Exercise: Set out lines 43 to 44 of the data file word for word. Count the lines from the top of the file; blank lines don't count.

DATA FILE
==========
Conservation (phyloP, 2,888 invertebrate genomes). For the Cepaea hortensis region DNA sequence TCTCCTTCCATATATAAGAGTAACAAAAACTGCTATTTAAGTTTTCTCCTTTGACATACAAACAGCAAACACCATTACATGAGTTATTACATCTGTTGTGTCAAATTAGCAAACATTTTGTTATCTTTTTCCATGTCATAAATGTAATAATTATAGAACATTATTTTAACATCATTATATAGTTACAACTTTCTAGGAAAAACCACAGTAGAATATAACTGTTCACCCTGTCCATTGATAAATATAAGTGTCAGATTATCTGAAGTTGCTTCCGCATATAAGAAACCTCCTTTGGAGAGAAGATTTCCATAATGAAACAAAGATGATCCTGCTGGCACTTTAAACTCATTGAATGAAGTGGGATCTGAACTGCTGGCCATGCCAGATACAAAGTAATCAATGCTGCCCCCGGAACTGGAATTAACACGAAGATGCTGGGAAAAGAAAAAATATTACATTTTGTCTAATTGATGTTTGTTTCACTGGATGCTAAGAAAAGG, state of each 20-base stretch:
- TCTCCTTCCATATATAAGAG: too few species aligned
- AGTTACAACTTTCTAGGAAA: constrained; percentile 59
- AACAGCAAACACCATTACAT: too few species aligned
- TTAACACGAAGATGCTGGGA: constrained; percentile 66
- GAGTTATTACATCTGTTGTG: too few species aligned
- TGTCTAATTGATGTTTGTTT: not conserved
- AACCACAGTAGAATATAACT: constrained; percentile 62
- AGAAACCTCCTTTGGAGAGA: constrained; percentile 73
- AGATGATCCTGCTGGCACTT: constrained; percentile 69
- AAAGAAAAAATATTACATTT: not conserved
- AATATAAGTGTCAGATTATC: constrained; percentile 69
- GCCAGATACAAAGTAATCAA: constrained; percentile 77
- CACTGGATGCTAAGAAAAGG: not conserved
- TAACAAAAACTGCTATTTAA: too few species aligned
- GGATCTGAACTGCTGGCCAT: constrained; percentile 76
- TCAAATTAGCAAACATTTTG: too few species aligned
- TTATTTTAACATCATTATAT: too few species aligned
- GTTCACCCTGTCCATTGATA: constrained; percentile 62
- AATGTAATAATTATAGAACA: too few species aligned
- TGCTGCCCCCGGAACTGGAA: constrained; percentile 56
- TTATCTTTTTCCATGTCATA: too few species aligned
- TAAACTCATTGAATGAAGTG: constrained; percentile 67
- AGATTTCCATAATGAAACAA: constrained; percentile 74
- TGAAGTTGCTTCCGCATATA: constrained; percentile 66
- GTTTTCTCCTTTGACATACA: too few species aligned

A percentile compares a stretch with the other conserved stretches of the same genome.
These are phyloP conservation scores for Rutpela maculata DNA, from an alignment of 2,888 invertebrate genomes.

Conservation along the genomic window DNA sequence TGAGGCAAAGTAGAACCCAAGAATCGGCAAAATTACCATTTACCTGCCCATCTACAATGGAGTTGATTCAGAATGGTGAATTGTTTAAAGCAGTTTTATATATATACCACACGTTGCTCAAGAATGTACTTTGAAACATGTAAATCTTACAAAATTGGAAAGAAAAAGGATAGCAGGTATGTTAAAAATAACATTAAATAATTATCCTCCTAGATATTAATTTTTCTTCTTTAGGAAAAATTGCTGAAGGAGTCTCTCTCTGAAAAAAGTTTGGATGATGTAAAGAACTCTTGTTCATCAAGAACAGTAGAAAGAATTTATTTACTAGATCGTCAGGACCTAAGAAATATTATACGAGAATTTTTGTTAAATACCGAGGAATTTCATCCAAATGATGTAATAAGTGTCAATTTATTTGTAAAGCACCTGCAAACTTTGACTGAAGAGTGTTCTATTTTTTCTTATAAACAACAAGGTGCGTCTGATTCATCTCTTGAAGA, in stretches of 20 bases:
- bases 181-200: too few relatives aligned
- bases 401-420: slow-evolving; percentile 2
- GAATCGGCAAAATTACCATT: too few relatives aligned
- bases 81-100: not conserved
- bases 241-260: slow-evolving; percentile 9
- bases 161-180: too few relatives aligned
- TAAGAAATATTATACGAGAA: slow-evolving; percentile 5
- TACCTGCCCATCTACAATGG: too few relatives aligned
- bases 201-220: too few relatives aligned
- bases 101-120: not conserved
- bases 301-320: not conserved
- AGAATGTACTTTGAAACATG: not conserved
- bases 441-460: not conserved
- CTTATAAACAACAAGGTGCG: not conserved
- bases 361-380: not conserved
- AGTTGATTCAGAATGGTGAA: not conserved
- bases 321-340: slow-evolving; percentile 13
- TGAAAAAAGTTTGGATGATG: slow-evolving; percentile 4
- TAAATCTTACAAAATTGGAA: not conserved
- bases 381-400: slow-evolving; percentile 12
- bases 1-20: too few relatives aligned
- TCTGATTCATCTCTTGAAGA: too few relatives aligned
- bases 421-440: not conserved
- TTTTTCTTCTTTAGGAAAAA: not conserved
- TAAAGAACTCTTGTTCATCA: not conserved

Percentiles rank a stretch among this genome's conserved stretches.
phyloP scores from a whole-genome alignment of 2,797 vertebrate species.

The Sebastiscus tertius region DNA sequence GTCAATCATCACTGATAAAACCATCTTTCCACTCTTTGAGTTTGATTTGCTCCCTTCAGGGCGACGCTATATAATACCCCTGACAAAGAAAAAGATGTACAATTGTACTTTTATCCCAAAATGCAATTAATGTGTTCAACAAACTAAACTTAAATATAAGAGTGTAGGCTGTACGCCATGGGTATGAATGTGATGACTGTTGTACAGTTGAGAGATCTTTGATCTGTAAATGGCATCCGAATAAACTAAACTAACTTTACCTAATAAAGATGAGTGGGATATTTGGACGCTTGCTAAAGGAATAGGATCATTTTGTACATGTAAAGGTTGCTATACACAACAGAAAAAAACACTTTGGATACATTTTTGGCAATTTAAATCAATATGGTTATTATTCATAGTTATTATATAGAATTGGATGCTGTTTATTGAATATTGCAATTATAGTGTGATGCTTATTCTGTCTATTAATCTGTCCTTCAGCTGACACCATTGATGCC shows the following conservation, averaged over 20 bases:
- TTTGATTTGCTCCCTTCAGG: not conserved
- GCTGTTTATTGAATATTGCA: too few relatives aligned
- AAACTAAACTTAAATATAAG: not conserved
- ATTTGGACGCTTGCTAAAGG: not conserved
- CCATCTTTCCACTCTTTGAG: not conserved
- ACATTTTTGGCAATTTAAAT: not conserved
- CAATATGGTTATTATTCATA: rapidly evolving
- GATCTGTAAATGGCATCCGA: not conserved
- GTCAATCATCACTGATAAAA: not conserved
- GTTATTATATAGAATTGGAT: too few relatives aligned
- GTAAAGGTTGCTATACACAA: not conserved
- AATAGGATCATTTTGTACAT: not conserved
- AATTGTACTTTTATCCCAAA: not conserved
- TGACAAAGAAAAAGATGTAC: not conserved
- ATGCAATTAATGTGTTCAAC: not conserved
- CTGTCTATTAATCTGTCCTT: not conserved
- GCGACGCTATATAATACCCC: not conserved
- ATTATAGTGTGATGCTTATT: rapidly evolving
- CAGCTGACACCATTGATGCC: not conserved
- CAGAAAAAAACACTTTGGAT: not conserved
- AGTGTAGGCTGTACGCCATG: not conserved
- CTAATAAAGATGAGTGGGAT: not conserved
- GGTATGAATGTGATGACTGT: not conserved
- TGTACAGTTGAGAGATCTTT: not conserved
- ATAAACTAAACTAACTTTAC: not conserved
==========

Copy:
- CTTATAAACAACAAGGTGCG: not conserved
- bases 361-380: not conserved